Another Fed Miss
The central bank's latest action did not resolve anything.


David Malpass

The Federal Reserve’s action on Wednesday — a 25 basis point reduction of the overnight interest rate — did not resolve anything. The rate cut, which lowers the federal funds rate to 1 percent, and the statement that accompanied it, still leave a lot of uncertainty floating around. We still don’t know the Fed’s outlook on the economy, nor what policy options it has in its arsenal.

The U.S. economy’s risk-aversion problem remains unchanged. The Fed didn’t help answer a key economic question: When will the businesses that have survived a deflationary recession, especially the small ones, begin to take risks and make investments?

Fortunately, both monetary and fiscal policy are today providing massive stimulus, and the economy will probably grow relatively fast now that the dollar is at a normal level.

Still, the Fed had a chance to help ease a lot of uncertainty, and it let the moment slip away.

The Fed used a new phrase in its statement on Wednesday, codifying the insurance idea floated in recent months: “… a slightly more expansive monetary policy would add further support for an economy which is expected to improve over time.” The concept of an “insurance” rate cut isn’t very reassuring. The Fed is all-powerful in the inflation/deflation arena — it prints money, so it shouldn’t need insurance. Further, the added fluctuations in interest rates caused by insurance operations add another uncertainty to the economic outlook.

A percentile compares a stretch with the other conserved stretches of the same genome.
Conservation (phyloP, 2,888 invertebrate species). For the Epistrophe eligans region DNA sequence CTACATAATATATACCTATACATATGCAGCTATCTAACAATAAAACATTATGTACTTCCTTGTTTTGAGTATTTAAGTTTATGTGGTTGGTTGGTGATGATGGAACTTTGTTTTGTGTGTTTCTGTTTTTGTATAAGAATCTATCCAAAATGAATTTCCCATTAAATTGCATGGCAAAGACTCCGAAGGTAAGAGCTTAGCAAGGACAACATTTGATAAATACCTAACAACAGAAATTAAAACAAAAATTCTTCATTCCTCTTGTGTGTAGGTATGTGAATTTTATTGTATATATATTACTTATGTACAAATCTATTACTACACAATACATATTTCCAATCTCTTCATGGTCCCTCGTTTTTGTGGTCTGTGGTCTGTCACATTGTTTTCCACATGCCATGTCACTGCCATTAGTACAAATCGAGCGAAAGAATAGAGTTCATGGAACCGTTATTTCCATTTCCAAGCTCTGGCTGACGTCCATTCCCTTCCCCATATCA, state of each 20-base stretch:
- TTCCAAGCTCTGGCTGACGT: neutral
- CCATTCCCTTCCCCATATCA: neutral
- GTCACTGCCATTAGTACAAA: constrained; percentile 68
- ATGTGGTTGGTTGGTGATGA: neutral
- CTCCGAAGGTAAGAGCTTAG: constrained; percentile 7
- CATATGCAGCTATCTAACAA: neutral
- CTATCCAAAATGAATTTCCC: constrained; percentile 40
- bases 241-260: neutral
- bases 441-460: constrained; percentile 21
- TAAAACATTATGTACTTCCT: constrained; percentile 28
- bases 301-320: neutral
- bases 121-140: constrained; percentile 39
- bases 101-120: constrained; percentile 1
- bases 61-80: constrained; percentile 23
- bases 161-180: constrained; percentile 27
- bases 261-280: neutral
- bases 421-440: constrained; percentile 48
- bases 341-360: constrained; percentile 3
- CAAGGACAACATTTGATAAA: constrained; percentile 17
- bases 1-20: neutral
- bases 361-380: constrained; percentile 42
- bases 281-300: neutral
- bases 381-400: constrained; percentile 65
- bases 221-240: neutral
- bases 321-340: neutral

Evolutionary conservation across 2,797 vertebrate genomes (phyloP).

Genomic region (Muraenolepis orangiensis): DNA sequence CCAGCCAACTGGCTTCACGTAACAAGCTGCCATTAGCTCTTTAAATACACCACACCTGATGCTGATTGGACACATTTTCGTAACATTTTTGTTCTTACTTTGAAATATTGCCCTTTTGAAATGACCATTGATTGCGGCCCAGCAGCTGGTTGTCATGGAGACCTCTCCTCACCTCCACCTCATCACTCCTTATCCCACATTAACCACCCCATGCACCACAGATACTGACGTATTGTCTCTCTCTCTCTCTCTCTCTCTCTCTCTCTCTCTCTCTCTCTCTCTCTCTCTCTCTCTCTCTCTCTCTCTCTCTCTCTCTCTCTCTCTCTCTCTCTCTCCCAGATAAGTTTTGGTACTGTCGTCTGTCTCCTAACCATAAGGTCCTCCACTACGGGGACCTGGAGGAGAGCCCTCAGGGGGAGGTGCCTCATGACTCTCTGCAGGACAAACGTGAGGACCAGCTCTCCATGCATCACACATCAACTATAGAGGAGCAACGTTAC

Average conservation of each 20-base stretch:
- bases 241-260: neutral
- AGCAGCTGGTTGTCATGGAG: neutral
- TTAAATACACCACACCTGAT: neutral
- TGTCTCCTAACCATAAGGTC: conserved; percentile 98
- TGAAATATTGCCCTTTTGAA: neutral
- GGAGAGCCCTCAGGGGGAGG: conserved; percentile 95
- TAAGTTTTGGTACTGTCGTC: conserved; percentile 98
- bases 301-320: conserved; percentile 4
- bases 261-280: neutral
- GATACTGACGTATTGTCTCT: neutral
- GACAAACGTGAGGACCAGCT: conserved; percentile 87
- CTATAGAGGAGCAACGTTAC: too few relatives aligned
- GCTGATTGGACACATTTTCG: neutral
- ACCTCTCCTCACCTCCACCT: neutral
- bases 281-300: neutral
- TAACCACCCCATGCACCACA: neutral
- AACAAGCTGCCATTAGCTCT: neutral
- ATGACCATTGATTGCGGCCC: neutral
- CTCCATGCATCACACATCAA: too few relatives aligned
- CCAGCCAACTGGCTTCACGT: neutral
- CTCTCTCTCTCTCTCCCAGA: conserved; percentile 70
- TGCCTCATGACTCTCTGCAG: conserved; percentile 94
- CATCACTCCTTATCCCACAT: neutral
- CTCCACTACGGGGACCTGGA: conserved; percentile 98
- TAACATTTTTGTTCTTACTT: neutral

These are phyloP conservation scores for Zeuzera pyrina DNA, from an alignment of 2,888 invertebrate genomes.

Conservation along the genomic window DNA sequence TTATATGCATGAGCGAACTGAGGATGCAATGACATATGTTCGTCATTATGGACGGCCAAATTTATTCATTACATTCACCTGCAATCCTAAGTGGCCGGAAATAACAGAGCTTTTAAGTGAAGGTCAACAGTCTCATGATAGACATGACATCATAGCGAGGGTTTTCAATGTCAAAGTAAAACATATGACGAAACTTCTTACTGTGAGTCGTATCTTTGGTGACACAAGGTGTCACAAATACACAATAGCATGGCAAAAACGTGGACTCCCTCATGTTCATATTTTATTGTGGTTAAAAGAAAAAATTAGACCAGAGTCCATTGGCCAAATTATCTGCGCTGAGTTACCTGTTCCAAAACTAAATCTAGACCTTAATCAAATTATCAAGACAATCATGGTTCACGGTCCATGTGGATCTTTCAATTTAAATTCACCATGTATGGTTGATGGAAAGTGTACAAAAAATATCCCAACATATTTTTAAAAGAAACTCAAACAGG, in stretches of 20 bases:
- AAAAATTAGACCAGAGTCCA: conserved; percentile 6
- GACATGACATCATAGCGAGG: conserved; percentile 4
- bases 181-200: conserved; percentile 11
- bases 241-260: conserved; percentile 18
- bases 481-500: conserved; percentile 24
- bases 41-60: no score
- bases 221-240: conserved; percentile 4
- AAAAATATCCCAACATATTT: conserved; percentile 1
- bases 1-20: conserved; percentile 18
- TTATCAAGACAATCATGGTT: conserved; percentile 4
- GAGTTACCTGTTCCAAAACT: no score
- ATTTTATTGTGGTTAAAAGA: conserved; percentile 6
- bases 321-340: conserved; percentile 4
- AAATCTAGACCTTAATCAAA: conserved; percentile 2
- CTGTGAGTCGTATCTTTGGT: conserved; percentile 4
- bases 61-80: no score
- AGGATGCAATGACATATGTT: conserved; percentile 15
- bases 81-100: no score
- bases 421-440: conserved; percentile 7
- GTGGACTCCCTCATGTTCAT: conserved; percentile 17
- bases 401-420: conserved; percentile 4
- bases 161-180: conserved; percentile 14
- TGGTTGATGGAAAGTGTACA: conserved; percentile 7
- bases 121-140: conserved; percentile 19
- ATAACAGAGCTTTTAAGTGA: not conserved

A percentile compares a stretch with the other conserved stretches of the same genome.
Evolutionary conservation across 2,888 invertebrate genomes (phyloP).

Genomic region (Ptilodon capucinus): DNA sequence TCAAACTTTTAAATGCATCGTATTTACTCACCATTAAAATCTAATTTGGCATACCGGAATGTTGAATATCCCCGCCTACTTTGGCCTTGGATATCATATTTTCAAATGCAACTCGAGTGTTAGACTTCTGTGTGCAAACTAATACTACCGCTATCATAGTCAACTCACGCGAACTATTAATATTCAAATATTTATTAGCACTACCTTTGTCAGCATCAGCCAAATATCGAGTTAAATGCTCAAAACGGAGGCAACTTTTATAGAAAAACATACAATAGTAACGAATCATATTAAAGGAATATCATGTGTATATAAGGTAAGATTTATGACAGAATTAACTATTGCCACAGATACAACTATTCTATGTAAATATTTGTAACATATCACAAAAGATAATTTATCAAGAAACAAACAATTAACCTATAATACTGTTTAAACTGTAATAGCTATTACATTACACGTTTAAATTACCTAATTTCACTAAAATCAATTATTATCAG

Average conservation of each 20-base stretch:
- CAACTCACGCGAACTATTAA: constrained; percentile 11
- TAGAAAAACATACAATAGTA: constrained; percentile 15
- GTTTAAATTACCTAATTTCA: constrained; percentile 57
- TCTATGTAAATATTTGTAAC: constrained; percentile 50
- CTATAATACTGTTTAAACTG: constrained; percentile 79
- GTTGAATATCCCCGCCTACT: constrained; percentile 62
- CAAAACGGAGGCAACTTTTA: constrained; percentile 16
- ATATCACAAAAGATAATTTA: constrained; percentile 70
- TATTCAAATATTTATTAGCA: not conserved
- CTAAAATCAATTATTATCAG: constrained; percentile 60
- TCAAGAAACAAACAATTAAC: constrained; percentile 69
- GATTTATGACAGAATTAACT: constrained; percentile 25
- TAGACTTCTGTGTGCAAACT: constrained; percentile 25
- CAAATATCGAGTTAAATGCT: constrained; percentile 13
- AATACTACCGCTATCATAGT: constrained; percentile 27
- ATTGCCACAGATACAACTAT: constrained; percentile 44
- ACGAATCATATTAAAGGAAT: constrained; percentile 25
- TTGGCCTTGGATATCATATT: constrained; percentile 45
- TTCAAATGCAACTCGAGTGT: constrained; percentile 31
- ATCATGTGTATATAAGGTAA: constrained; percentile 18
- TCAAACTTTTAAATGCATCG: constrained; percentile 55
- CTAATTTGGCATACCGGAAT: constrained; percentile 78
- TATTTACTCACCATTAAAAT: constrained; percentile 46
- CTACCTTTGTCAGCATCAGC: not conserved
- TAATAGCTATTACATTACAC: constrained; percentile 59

The talk of deflation has not built confidence in the economy, nor has it lowered the level of uncertainty. The discussion ignores the change in the value of the dollar in causing deflation in 2000 and stopping it in 2003. A statement from the Fed that the risk of deflation has been eliminated over the last two years by the decline in the dollar would have been better.

Another uncertainty worry relative to the Federal Reserve is that the Fed seems to have lost confidence in its tools for combating deflation. For example, it has apparently rethought the idea of “buying out the yield curve,” or purchasing more Treasury notes and bonds as a way of sending liquidity into the pipeline. This rethinking leaves a vacuum in terms of the theoretical response to deflation.

The Fed, of course, could fill that vacuum with a price-rule monetary policy aimed at price stability. This means a commitment to adding liquidity when the dollar strengthens and subtracting it when the dollar weakens. That would rule out any serious problems with inflation or deflation, helping rebuild confidence.

— Mr. Malpass is the Chief Global Economist for Bear Stearns.


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